Canadian Prime Minister Justin Trudeau faced a travel delay in India.
Following the conclusion of the G-20 summit in New Delhi over the weekend, Trudeau was set to depart on Monday. However, the malfunctioning of a crucial part of his official aircraft prevented him from leaving.
“The defective part needs replacement,” conveyed Daniel Le Bouthillier, the media relations chief for the Department of National Defence, as per Toronto Sun.
By Tuesday, Trudeau was set on his return journey. The Royal Canadian Air Force dispatched a technician with the necessary replacement parts to India, who then rectified the issue with the prime minister’s Airbus CC-150 Polaris plane.
Interestingly, Global News highlighted that this wasn’t the maiden incident where Trudeau’s international travel aircraft faced issues. They mentioned the plane has had a series of issues and is on the agenda to be replaced later this year.
During the G-20 summit, Trudeau’s reception wasn’t entirely warm. He faced criticism from Indian Prime Minister Narendra Modi over concerns related to Sikh separatist activities in Canada. Reuters noted that the Indian media also portrayed Trudeau in a less than favorable light, suggesting he was sidelined at the event.
After their meeting, a statement from Modi’s office emphasized concerns regarding “anti-India actions by extremist groups in Canada.” Modi pointed out these groups’ links with activities ranging from inciting violence against Indian diplomats to affiliating with criminal syndicates.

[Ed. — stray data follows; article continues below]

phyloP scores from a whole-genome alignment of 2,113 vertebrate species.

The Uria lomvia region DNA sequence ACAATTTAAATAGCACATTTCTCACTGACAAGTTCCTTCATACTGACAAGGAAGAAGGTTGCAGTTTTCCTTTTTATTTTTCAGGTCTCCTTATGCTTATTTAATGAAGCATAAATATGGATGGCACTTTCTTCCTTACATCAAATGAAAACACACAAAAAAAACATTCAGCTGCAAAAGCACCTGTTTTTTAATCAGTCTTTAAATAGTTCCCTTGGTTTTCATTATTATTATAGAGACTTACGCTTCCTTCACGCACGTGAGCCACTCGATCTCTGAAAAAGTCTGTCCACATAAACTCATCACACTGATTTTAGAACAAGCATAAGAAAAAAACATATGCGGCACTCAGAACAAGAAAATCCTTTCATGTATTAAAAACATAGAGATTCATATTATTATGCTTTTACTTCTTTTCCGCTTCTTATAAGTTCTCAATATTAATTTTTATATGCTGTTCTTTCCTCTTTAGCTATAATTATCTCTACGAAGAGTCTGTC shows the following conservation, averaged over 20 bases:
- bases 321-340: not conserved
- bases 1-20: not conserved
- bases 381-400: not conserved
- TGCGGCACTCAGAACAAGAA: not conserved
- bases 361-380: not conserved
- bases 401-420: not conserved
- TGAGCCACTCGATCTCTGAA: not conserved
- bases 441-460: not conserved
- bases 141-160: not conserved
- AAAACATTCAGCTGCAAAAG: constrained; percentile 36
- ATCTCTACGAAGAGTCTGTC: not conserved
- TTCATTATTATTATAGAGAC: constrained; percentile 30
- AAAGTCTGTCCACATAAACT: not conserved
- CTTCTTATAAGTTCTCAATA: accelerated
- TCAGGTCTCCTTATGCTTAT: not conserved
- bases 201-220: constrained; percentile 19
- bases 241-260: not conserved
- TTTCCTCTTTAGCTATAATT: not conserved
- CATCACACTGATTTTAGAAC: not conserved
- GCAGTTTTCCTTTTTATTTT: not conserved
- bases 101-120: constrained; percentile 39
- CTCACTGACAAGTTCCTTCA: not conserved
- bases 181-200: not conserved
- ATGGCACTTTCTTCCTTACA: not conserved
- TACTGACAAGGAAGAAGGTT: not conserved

Meanwhile, on Sunday, Trudeau shared his G-20 summit contributions through a social media post, highlighting his endeavors around job creation, environmental conservation, and peacekeeping. His office further released a statement emphasizing his proactive role in addressing global challenges like climate change and promoting the significance of the rule of law.
Aircraft issues have not been exclusive to Trudeau among global leaders recently. This past August, Germany’s Foreign Minister, Annalena Baerbock, had to cut short her Oceania trip due to recurring issues with her government aircraft, causing it to return to Abu Dhabi on two occasions.
Similarly, in June, concerns over the reliability of a New Zealand defense force plane carrying Prime Minister Chris Hipkins to China led to a backup aircraft being dispatched. Past New Zealand Prime Ministers Sir John Key and Dame Jacinda Ardern have also faced travel disruptions during their international tours when RNZAF Boeing 757s and Hercules aircraft encountered malfunctions.